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Game on: Esports explained

Competitive video gaming is slowly finding itself in the spotlight in Australia. Otherwise known as esports, the industry has grown rapidly over the last few years.

According to research firm Newzoo, there was an estimated global audience of 385 million people who tuned in to watch video game players compete over 2017. For those who may not be aware, esports is competitive video gaming, or basically video games combined with sports. This is an industry estimated to be worth close to $700 million a year where players join teams, live in group houses, are paid salaries, train, and compete for tournament winnings. Projections are set to reach one billion dollars this year.

While this is already hard to imagine, the industry has only become mainstream over the last few years, with professional players competing in Counter-Strike, League of Legends and Dota 2 – some of the biggest games.

One person at the centre of this phenomenon is University of Canberra graduate, Saira Mueller, an esports reporter for Dot Esports in Austin, Texas.


“I got into e-sports coverage about a year and a half ago now. At that point it was just starting to gather momentum. In the last year it has really exploded and gained a lot of attention. While it is big worldwide, mostly in Korea, China and America, it is slowly catching up in Australia.”

Making the move to New York was always a goal for Saira, and after finishing her UC degree she set off to study a Masters at Columbia University. Joining the Columbia University Women in Media society as the Social Media Manager provided Saira with a solid platform to begin her career in the US.

“Although it was a very intensive program, we found the time to set up a panel day with a group of women from various walks of media life to discuss women in media and journalism. This provided an open space to connect and chat about a variety of issues, preparing us for the real world.’

Originally seeking a position within the magazine industry, Saira realised that there were limited jobs available, and knew that she needed to find something in order to stay in America. Knowing that she had an interest in tech and games, she started interviewing with tech companies and found herself in the esports industry.

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“If someone had said to me when I was at UC that I would be working in esports and living in America, travelling to different locations to sit in a crowd of hundreds of thousands of people, to watch gamers compete for millions of dollars, I would have thought you were crazy. But looking back I wouldn’t change a thing; I love working in this industry.”

In her current role as the Managing Editor for Dot Esports, Saira begins her days by checking emails to see if any breaking news has come through from PR agencies, game developers and esports organisations. A daily team morning meeting sets her up for the rest of the day; assigning stories to reporters, working on features, publishing articles and making sure that everything is covered for their website.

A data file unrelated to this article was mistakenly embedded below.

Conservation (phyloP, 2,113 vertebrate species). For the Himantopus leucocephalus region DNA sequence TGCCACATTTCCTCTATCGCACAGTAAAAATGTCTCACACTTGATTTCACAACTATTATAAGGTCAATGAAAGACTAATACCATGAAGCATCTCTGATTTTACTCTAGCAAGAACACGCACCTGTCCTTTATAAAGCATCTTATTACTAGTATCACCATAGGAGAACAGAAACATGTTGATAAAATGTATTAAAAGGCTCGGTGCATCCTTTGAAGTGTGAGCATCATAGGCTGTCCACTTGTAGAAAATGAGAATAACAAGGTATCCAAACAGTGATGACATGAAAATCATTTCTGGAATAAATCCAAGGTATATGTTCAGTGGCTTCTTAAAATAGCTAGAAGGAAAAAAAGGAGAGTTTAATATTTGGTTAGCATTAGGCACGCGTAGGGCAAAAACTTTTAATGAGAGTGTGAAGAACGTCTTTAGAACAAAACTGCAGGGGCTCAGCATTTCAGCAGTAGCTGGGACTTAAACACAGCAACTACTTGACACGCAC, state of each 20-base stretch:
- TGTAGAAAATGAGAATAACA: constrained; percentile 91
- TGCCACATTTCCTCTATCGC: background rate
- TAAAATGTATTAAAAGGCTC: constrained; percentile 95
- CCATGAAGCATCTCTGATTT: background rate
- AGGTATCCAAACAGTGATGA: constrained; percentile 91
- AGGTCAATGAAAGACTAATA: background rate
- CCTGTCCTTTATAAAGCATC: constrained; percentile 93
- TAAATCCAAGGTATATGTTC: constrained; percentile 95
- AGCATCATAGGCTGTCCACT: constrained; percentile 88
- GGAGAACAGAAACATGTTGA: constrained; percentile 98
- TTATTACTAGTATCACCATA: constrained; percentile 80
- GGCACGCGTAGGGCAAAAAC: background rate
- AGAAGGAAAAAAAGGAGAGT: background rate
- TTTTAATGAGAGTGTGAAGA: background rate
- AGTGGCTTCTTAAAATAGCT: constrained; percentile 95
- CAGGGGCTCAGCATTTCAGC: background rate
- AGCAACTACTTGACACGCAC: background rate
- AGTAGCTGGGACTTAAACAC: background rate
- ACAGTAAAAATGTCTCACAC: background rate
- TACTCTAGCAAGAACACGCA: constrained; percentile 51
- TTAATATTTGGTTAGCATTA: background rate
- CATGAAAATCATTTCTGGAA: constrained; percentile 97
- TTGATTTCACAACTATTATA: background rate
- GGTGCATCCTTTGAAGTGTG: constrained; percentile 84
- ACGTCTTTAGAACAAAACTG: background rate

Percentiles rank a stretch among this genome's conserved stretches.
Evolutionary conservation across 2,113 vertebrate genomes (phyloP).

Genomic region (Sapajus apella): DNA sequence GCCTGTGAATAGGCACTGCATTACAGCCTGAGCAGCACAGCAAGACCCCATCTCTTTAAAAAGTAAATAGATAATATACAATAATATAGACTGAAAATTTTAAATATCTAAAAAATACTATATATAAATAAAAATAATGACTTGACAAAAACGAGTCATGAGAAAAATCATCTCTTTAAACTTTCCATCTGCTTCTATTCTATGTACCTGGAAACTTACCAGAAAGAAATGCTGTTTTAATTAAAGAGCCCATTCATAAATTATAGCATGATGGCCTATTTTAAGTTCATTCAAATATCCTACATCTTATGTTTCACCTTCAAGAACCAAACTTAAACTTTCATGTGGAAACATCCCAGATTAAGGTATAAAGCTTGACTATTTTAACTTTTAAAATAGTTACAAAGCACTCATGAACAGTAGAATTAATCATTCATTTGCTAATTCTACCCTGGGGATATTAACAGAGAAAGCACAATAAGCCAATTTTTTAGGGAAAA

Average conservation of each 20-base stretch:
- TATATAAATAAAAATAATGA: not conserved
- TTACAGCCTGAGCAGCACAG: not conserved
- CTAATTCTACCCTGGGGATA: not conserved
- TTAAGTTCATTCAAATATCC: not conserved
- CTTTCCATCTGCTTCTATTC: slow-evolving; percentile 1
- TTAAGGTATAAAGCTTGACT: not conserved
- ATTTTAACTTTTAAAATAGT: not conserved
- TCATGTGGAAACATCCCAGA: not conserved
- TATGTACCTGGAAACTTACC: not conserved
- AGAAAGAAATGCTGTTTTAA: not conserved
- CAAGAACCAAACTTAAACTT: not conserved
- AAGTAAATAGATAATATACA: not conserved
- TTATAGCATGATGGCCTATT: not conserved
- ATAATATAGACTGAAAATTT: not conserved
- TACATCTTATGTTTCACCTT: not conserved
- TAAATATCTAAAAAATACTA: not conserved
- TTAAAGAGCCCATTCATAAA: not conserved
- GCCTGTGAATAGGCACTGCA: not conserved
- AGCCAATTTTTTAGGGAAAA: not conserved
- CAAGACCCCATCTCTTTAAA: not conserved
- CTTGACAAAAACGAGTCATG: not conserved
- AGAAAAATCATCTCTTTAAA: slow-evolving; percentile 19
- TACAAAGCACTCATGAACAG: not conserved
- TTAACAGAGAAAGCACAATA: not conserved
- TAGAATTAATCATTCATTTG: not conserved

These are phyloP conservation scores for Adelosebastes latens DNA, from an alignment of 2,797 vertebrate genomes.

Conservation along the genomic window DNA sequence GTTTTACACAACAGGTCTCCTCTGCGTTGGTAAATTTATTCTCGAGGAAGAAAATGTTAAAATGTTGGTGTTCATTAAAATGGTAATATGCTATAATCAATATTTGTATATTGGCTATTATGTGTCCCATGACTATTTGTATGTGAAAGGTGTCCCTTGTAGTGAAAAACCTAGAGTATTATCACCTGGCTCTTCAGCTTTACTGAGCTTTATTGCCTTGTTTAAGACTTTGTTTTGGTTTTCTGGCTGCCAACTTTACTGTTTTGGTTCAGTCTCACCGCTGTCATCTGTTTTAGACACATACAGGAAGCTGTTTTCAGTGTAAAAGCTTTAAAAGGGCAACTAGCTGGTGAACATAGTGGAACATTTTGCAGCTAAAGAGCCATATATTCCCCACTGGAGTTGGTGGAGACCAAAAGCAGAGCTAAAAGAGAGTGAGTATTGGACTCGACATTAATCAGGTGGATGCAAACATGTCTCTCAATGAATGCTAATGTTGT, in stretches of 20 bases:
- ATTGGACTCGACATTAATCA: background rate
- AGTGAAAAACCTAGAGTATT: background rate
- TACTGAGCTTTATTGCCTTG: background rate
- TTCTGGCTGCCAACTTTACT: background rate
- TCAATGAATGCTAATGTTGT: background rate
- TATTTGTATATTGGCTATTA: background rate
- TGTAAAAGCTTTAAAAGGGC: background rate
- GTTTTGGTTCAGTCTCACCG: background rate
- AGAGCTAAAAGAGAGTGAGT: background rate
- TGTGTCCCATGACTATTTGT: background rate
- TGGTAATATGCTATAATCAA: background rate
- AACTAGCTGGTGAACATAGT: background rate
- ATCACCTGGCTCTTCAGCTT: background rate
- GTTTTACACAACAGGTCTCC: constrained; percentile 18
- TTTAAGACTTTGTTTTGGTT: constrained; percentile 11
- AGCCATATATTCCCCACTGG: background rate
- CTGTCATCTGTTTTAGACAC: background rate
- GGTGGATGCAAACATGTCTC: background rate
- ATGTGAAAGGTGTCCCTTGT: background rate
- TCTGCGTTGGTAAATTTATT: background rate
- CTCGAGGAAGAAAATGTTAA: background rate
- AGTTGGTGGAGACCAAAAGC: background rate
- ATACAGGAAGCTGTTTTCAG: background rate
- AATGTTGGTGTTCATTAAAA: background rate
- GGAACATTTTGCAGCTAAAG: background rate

The role also requires her to travel around America frequently for events and tournaments. Last year Saira was a part of a panel at SXSW Sports in Austin, and she spoke on another panel about women in esports in Los Angeles.

Esports panel

“I travel a lot, mostly to the west coast to places like LA, San Diego, San Francisco and Vegas. It’s fun, but it’s still work and I need to be networking, building on connections and making sure that the team is covering everything that they need to be. It can be overwhelming at times, especially when multiple events are running on the same day, so it’s important to stay on top of things.”

While she hasn’t experienced any big culture shocks from living across the globe, she does comment on how easy it is to build up contacts and sources living where she is.

“A lot of the time at the events in this industry it’s the same people. The esports industry is so small that we are now all pretty much friends by this point as we see each other multiple times a year.”

It’s still an area however, that is underrepresented by females who account for roughly only 20% of the industry*. Saira is not sure why, but says that its possible they don’t know its an available and viable option for a career path.

“There are a lot of women that go to these competitive video game tournaments, and slowly there are more women joining the industry, so hopefully it continues to expand.”

For anyone wanting to pursue a career in esports or as a sports journalist, Saira recommends reaching out for freelance work. Even for those based in Australia, using the time differences can work as an advantage for when breaking news hits during the late hours in America. Starting a blog can also be a way to break into the industry, as it demonstrates writing skills and management experience in creating and publishing content. Showing your passion and commitment can be extremely beneficial in the long-term.

“Don’t be discouraged if you can’t find jobs in Australia – just look elsewhere. There are jobs all over the world, even if it’s not in the industry that you thought you were going to get into. Moving overseas is one of the best things that you can do. Not only do you learn about yourself and your limits, but also what you ultimately want in life.”

Words by Stephanie Cossetto

*According to research firm SuperData Research

Saira Mueller

Bachelor of Journalism, University of Canberra (2011)

Saira Mueller graduated from the University of Canberra with a Bachelor of Journalism in 2011.

She has previously held positions as a Freelance Reporter for MTV and the Technology & Gaming Reporter for IBT Media. Saira is currently the Managing Editor for Dot Esports in Austin, Texas.

You can connect with Saira via LinkedIn.

Alumni Stories; Career Tips